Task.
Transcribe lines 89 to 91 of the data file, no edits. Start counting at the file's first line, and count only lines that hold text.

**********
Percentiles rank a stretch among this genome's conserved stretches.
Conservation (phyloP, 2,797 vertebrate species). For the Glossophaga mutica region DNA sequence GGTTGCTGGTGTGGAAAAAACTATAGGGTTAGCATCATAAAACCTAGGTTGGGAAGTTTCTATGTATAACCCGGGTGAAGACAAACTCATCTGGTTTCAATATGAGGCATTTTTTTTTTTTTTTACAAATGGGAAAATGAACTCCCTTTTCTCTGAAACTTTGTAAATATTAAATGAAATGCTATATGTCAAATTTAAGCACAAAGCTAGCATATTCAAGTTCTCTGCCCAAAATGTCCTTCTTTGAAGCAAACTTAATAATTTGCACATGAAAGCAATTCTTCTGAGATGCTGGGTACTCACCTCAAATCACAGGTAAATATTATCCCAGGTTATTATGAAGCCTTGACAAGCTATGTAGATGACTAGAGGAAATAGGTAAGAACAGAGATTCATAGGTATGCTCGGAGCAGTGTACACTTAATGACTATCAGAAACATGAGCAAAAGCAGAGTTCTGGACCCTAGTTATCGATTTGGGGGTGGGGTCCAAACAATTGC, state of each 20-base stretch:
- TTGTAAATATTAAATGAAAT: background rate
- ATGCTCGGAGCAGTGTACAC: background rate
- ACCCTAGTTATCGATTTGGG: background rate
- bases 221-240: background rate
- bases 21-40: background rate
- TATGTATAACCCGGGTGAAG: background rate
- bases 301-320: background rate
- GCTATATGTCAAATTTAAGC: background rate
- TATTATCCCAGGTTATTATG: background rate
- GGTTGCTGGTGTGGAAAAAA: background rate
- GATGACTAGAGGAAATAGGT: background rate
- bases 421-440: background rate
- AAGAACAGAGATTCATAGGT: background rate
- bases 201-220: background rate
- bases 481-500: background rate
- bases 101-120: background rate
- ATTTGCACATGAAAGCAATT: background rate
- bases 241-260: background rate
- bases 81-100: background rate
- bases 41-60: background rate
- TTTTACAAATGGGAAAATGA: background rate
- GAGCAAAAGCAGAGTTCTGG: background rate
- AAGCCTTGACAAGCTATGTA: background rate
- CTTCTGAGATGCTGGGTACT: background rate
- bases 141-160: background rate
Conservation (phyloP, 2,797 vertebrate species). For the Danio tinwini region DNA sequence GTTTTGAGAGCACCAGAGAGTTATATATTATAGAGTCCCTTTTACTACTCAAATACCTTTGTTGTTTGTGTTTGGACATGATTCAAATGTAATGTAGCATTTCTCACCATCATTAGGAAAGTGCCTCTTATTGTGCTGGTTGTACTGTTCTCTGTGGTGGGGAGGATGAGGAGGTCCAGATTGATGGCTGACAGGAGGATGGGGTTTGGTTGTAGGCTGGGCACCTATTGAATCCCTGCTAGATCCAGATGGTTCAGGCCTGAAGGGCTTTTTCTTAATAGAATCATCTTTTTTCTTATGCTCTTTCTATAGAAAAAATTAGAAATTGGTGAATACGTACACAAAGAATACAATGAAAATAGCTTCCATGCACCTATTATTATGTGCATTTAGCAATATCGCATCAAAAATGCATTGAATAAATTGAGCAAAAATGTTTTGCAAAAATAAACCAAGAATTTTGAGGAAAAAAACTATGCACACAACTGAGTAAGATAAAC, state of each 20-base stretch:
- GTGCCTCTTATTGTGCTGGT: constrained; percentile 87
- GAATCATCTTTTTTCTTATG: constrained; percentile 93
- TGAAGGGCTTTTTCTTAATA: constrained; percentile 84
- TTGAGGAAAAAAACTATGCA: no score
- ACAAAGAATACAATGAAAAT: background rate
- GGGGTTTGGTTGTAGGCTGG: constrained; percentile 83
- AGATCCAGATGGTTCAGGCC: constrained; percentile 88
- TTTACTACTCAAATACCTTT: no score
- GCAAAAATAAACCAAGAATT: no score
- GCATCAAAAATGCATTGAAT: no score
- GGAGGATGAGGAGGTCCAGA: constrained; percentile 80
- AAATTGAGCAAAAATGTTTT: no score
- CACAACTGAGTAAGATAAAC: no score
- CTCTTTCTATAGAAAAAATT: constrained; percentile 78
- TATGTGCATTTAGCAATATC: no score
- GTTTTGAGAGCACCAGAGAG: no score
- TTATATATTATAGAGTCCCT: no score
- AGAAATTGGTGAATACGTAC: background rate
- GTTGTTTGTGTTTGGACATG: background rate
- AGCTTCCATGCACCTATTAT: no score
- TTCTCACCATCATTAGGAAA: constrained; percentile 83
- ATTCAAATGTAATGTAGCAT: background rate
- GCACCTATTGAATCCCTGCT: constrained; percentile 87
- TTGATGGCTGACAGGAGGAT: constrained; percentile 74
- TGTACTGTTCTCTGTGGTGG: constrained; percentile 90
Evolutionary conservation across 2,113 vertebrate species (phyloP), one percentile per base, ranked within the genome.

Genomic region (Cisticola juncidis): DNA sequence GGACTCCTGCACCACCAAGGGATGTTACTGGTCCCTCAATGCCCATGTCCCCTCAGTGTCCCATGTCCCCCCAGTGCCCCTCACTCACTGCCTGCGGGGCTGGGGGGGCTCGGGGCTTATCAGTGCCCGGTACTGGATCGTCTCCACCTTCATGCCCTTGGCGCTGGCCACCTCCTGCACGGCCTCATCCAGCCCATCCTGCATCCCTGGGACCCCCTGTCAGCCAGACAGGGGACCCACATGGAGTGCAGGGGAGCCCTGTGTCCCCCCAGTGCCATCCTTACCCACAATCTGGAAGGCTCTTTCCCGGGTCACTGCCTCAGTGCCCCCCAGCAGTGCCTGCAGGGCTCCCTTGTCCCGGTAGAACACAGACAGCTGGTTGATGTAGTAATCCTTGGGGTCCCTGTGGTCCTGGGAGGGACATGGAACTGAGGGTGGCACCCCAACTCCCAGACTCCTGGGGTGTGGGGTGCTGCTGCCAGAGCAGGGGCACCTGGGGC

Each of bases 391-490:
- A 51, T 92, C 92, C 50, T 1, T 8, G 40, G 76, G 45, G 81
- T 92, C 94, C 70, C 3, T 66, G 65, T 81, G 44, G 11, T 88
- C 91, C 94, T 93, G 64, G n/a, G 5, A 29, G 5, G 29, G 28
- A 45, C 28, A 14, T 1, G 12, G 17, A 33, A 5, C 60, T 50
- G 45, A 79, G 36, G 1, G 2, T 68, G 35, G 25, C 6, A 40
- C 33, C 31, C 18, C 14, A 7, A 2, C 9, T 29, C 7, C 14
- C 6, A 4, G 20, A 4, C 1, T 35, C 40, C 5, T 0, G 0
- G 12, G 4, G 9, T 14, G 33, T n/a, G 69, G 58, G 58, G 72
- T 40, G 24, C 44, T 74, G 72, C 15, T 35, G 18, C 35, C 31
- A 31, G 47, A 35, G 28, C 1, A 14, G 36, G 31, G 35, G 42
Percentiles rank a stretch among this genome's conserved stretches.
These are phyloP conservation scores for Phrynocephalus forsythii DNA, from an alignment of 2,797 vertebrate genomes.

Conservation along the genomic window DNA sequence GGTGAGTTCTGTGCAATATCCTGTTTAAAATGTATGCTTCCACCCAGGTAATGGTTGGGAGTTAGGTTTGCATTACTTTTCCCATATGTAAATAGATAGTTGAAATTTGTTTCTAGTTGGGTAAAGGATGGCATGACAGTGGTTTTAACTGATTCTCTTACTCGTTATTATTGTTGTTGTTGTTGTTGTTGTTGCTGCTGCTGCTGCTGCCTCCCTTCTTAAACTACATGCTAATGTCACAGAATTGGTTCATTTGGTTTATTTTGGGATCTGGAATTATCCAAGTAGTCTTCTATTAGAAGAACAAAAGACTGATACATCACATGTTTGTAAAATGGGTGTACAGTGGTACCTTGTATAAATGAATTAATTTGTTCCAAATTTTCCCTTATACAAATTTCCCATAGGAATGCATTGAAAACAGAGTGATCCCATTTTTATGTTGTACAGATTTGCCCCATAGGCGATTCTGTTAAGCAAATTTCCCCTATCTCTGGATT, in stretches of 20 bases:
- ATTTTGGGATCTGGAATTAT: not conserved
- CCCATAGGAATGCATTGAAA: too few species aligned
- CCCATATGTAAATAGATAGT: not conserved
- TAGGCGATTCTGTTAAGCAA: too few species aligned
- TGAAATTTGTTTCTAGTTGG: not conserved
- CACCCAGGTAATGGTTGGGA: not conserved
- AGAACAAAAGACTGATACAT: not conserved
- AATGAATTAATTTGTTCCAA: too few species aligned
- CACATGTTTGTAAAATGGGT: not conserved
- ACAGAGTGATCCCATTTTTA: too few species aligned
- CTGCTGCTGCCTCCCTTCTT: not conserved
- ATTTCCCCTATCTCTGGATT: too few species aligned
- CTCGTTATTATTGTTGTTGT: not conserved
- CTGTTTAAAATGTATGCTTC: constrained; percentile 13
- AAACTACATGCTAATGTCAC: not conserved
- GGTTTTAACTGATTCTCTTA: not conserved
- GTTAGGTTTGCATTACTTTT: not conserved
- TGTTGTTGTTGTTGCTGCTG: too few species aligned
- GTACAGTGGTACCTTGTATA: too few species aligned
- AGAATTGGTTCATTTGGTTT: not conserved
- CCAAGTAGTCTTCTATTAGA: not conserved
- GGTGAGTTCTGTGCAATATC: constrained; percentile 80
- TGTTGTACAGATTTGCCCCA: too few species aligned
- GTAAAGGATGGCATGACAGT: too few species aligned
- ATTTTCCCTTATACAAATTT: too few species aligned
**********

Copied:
- AGAATTGGTTCATTTGGTTT: not conserved
- CCAAGTAGTCTTCTATTAGA: not conserved
- GGTGAGTTCTGTGCAATATC: constrained; percentile 80